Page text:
Saturday, February 28, 2009
LLASA DE SELA
Llasa de Sela--better known as Llasa--is a Mexican American singer who was raised south of the border and in the US, and is now living in Canada. Her music combines all three countries, and she peppers the pot with the rhythms of Latin folklore, poetry in the Andalusian tradition of Federico Garcia-Lorca, gypsy music, and norteño canciones along with French (and French-Canadian) café styles.
Llasa started singing in bars when she was thirteen and moved to Montreal at nineteen, where she sang in bars for five more years before releasing her first album in 1997, the stunning La Llorona. La Llorona is a figure from Aztec mythology who is known to lure men with Siren songs, then turn them to stone as punishment for their evil ways. Sultry, sexy, melancholy, intoxicating. Listen at your own risk. You will soon be buying copies for everyone you know.
After touring briefly, Lhasa left her singing career in 1999 and moved to France to join her three sisters in a circus/theatre company named Pocheros.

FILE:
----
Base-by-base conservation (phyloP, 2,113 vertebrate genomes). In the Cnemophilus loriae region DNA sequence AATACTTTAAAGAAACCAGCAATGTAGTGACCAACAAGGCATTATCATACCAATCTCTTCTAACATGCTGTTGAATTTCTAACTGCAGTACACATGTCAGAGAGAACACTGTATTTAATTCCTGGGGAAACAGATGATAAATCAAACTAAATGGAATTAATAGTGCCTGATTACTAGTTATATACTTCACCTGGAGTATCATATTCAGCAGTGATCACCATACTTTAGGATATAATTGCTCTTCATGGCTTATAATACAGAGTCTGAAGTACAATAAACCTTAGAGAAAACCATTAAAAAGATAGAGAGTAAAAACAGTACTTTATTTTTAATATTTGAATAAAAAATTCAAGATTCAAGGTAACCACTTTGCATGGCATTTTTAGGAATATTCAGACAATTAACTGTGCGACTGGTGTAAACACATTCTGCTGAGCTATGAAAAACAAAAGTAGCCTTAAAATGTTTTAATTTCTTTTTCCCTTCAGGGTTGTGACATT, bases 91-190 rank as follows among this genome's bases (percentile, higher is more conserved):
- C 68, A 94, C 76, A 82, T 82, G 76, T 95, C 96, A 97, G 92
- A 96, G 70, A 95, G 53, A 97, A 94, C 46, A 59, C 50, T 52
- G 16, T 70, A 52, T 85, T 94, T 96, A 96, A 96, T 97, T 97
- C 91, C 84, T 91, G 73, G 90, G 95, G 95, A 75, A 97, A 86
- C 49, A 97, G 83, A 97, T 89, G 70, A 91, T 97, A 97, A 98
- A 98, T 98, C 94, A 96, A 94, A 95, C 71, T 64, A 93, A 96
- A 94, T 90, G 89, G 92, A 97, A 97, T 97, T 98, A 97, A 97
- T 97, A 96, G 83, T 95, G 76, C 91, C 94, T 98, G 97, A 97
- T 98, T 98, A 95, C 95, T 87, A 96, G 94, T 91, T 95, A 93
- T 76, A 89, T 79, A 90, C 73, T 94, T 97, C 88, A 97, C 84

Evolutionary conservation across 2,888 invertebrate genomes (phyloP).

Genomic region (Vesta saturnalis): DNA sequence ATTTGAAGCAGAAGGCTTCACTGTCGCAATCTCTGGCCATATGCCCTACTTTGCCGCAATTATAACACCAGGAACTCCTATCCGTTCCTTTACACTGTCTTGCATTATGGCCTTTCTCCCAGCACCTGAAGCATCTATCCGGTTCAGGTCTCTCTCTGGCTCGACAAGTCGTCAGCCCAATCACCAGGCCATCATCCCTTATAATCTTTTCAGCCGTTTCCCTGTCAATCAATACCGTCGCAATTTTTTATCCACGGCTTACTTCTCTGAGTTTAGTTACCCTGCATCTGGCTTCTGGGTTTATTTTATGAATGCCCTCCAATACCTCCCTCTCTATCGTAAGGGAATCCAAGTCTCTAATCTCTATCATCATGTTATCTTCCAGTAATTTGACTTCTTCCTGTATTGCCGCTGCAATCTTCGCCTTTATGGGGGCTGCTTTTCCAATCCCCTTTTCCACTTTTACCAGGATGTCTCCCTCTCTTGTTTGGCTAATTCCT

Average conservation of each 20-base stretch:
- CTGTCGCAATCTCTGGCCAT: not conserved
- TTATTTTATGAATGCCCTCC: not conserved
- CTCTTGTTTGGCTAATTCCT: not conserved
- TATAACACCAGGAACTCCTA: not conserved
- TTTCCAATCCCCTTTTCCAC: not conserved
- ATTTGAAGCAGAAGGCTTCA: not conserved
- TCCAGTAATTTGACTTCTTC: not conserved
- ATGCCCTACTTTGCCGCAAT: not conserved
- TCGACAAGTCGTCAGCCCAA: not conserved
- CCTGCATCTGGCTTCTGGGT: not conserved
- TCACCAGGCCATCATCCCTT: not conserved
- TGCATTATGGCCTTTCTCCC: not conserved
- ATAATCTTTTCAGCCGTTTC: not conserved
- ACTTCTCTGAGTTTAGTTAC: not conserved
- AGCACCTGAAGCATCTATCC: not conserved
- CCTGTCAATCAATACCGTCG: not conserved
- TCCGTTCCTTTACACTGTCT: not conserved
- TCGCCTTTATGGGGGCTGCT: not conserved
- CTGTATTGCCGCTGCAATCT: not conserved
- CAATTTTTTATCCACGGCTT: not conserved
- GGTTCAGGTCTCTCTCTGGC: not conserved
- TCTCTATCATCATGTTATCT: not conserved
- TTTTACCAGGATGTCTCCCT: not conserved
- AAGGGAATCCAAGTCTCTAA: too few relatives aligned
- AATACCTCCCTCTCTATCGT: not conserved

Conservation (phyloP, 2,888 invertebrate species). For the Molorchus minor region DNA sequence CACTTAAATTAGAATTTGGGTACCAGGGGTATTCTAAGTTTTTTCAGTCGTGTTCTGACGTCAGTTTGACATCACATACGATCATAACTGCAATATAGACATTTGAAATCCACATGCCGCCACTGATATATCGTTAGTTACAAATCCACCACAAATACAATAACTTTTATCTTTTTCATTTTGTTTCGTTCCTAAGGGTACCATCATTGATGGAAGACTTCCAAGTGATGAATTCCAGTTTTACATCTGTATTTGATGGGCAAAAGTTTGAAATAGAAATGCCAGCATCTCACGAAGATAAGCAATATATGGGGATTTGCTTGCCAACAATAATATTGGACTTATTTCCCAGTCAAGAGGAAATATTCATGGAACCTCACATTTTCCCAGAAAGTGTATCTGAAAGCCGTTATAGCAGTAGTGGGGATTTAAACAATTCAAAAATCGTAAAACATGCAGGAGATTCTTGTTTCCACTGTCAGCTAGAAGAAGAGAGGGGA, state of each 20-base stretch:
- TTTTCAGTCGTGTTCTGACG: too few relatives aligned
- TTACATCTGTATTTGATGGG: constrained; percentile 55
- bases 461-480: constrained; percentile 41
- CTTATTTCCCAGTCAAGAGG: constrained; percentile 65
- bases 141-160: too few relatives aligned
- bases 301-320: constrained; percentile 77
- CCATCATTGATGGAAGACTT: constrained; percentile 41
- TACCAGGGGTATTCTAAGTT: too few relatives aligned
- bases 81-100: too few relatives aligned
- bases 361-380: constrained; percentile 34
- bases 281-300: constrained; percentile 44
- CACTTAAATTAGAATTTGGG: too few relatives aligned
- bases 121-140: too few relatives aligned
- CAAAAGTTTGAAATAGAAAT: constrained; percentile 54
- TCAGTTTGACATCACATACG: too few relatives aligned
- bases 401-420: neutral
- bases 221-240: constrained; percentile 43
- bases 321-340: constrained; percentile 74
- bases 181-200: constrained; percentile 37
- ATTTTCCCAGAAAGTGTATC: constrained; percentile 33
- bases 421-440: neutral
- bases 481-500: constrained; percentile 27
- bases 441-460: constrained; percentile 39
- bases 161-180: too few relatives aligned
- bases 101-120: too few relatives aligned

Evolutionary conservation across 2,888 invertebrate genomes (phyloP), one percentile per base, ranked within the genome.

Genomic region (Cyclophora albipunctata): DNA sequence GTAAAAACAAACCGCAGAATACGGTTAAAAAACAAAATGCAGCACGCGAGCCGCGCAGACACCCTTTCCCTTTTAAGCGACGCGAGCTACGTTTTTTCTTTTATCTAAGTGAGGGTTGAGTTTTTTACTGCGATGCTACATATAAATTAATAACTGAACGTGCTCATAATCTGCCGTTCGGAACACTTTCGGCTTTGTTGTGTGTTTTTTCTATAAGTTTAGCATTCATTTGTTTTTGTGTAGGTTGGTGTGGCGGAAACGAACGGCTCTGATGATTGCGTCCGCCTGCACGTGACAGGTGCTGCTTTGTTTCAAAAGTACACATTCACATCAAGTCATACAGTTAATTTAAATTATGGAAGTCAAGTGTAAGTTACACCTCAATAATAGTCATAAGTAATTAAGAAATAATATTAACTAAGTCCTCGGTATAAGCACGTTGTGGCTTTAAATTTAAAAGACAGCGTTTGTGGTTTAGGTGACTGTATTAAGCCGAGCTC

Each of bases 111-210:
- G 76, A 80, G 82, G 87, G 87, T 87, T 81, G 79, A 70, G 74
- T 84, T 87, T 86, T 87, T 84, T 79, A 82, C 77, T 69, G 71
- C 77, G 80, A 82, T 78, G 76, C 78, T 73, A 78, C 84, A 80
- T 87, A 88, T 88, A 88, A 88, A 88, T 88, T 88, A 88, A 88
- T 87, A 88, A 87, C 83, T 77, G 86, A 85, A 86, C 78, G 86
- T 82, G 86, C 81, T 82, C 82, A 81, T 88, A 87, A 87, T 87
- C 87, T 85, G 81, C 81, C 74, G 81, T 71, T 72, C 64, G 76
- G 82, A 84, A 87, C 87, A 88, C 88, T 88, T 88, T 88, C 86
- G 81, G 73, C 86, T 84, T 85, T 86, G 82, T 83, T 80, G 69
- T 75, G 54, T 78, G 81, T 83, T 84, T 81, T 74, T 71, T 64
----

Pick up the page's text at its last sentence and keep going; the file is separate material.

"It's poh-sher-oss, because it's a play on words. Peau, chair, os - skin, flesh and bone. My sisters have been circus performers for a long time, and I always felt that wasn't really my world. I would visit them often in their various circuses, and it's an amazing world, very different from anything else. When I needed a break from music, it just happened that my sisters were finishing a project and we were all free at the same time. So we put together a show, with a circus tent and bleachers and trailers. I sang mostly, but I also did some theatre and rhythm games and stuff like that...a contempory circus, no animals. Actually there was a singing dog." --Llasa, in the Montreal Mirror
The circus eventually reached Marseilles, and Llasa quit to write some new songs. The songs appeared on her second album, The Living Road, in 2003. Llasa will release a new album this year called "The Rising."
Enjoy her music while you can. She might run off with the circus again.
Listen to Llasa performing "El Desierto" from La Llorona by clicking button:
To visit a Llasa website (in French) click here.
For an in-depth biography from Musicalia, click here.